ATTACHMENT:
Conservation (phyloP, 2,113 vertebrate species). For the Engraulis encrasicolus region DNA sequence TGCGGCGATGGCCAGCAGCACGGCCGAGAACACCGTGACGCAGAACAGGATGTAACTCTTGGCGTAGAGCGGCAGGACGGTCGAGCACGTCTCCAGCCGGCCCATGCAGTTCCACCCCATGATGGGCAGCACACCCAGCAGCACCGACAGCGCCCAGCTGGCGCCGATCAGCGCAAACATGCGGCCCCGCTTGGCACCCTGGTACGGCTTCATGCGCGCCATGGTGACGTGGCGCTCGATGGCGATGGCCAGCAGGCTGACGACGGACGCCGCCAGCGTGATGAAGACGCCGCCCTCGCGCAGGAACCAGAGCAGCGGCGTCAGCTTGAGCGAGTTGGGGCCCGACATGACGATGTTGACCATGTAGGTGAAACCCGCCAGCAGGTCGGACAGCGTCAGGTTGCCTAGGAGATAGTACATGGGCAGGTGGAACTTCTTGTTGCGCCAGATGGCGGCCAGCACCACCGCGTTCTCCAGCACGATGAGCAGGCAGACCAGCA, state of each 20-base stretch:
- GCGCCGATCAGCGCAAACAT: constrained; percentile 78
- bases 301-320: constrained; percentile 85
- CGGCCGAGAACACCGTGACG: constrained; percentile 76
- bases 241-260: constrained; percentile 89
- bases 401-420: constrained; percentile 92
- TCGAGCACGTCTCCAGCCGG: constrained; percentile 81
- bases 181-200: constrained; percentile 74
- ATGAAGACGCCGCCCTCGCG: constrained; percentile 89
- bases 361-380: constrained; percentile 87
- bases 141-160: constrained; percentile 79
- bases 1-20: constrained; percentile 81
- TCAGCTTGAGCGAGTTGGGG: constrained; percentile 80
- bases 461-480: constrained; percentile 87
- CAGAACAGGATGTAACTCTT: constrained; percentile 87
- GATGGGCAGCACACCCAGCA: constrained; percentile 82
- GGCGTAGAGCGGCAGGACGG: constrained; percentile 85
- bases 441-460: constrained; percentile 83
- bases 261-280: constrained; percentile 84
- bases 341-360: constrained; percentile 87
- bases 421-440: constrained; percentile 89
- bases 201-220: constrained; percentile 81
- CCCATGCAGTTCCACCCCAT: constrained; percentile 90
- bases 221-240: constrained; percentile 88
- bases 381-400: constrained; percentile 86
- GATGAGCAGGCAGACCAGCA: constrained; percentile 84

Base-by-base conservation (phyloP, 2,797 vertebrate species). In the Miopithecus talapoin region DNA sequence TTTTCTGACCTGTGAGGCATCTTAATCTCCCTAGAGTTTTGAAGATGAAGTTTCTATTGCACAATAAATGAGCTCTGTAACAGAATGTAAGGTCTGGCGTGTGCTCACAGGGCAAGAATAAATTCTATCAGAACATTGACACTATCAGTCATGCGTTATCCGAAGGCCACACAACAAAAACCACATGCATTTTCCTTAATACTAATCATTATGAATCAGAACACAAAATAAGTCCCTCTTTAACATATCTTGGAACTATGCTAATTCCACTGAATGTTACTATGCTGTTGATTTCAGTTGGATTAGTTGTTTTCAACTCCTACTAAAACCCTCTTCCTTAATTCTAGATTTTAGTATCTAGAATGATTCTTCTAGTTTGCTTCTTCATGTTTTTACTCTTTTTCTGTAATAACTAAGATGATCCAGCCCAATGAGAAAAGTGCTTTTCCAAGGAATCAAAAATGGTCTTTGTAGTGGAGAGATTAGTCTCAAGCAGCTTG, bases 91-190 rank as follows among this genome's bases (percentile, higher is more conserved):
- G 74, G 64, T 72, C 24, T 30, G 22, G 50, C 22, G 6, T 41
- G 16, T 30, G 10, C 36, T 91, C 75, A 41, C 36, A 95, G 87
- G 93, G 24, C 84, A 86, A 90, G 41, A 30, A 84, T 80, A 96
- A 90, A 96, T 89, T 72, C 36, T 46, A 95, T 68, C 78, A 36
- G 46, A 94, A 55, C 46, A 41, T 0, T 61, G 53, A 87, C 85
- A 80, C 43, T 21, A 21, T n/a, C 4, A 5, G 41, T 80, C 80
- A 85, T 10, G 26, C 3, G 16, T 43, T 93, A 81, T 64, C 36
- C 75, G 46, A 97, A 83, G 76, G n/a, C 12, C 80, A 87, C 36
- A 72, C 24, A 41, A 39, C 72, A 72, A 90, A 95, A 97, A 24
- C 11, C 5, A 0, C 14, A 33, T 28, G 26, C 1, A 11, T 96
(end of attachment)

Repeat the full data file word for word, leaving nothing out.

Conservation (phyloP, 2,113 vertebrate species). For the Engraulis encrasicolus region DNA sequence TGCGGCGATGGCCAGCAGCACGGCCGAGAACACCGTGACGCAGAACAGGATGTAACTCTTGGCGTAGAGCGGCAGGACGGTCGAGCACGTCTCCAGCCGGCCCATGCAGTTCCACCCCATGATGGGCAGCACACCCAGCAGCACCGACAGCGCCCAGCTGGCGCCGATCAGCGCAAACATGCGGCCCCGCTTGGCACCCTGGTACGGCTTCATGCGCGCCATGGTGACGTGGCGCTCGATGGCGATGGCCAGCAGGCTGACGACGGACGCCGCCAGCGTGATGAAGACGCCGCCCTCGCGCAGGAACCAGAGCAGCGGCGTCAGCTTGAGCGAGTTGGGGCCCGACATGACGATGTTGACCATGTAGGTGAAACCCGCCAGCAGGTCGGACAGCGTCAGGTTGCCTAGGAGATAGTACATGGGCAGGTGGAACTTCTTGTTGCGCCAGATGGCGGCCAGCACCACCGCGTTCTCCAGCACGATGAGCAGGCAGACCAGCA, state of each 20-base stretch:
- GCGCCGATCAGCGCAAACAT: constrained; percentile 78
- bases 301-320: constrained; percentile 85
- CGGCCGAGAACACCGTGACG: constrained; percentile 76
- bases 241-260: constrained; percentile 89
- bases 401-420: constrained; percentile 92
- TCGAGCACGTCTCCAGCCGG: constrained; percentile 81
- bases 181-200: constrained; percentile 74
- ATGAAGACGCCGCCCTCGCG: constrained; percentile 89
- bases 361-380: constrained; percentile 87
- bases 141-160: constrained; percentile 79
- bases 1-20: constrained; percentile 81
- TCAGCTTGAGCGAGTTGGGG: constrained; percentile 80
- bases 461-480: constrained; percentile 87
- CAGAACAGGATGTAACTCTT: constrained; percentile 87
- GATGGGCAGCACACCCAGCA: constrained; percentile 82
- GGCGTAGAGCGGCAGGACGG: constrained; percentile 85
- bases 441-460: constrained; percentile 83
- bases 261-280: constrained; percentile 84
- bases 341-360: constrained; percentile 87
- bases 421-440: constrained; percentile 89
- bases 201-220: constrained; percentile 81
- CCCATGCAGTTCCACCCCAT: constrained; percentile 90
- bases 221-240: constrained; percentile 88
- bases 381-400: constrained; percentile 86
- GATGAGCAGGCAGACCAGCA: constrained; percentile 84

Base-by-base conservation (phyloP, 2,797 vertebrate species). In the Miopithecus talapoin region DNA sequence TTTTCTGACCTGTGAGGCATCTTAATCTCCCTAGAGTTTTGAAGATGAAGTTTCTATTGCACAATAAATGAGCTCTGTAACAGAATGTAAGGTCTGGCGTGTGCTCACAGGGCAAGAATAAATTCTATCAGAACATTGACACTATCAGTCATGCGTTATCCGAAGGCCACACAACAAAAACCACATGCATTTTCCTTAATACTAATCATTATGAATCAGAACACAAAATAAGTCCCTCTTTAACATATCTTGGAACTATGCTAATTCCACTGAATGTTACTATGCTGTTGATTTCAGTTGGATTAGTTGTTTTCAACTCCTACTAAAACCCTCTTCCTTAATTCTAGATTTTAGTATCTAGAATGATTCTTCTAGTTTGCTTCTTCATGTTTTTACTCTTTTTCTGTAATAACTAAGATGATCCAGCCCAATGAGAAAAGTGCTTTTCCAAGGAATCAAAAATGGTCTTTGTAGTGGAGAGATTAGTCTCAAGCAGCTTG, bases 91-190 rank as follows among this genome's bases (percentile, higher is more conserved):
- G 74, G 64, T 72, C 24, T 30, G 22, G 50, C 22, G 6, T 41
- G 16, T 30, G 10, C 36, T 91, C 75, A 41, C 36, A 95, G 87
- G 93, G 24, C 84, A 86, A 90, G 41, A 30, A 84, T 80, A 96
- A 90, A 96, T 89, T 72, C 36, T 46, A 95, T 68, C 78, A 36
- G 46, A 94, A 55, C 46, A 41, T 0, T 61, G 53, A 87, C 85
- A 80, C 43, T 21, A 21, T n/a, C 4, A 5, G 41, T 80, C 80
- A 85, T 10, G 26, C 3, G 16, T 43, T 93, A 81, T 64, C 36
- C 75, G 46, A 97, A 83, G 76, G n/a, C 12, C 80, A 87, C 36
- A 72, C 24, A 41, A 39, C 72, A 72, A 90, A 95, A 97, A 24
- C 11, C 5, A 0, C 14, A 33, T 28, G 26, C 1, A 11, T 96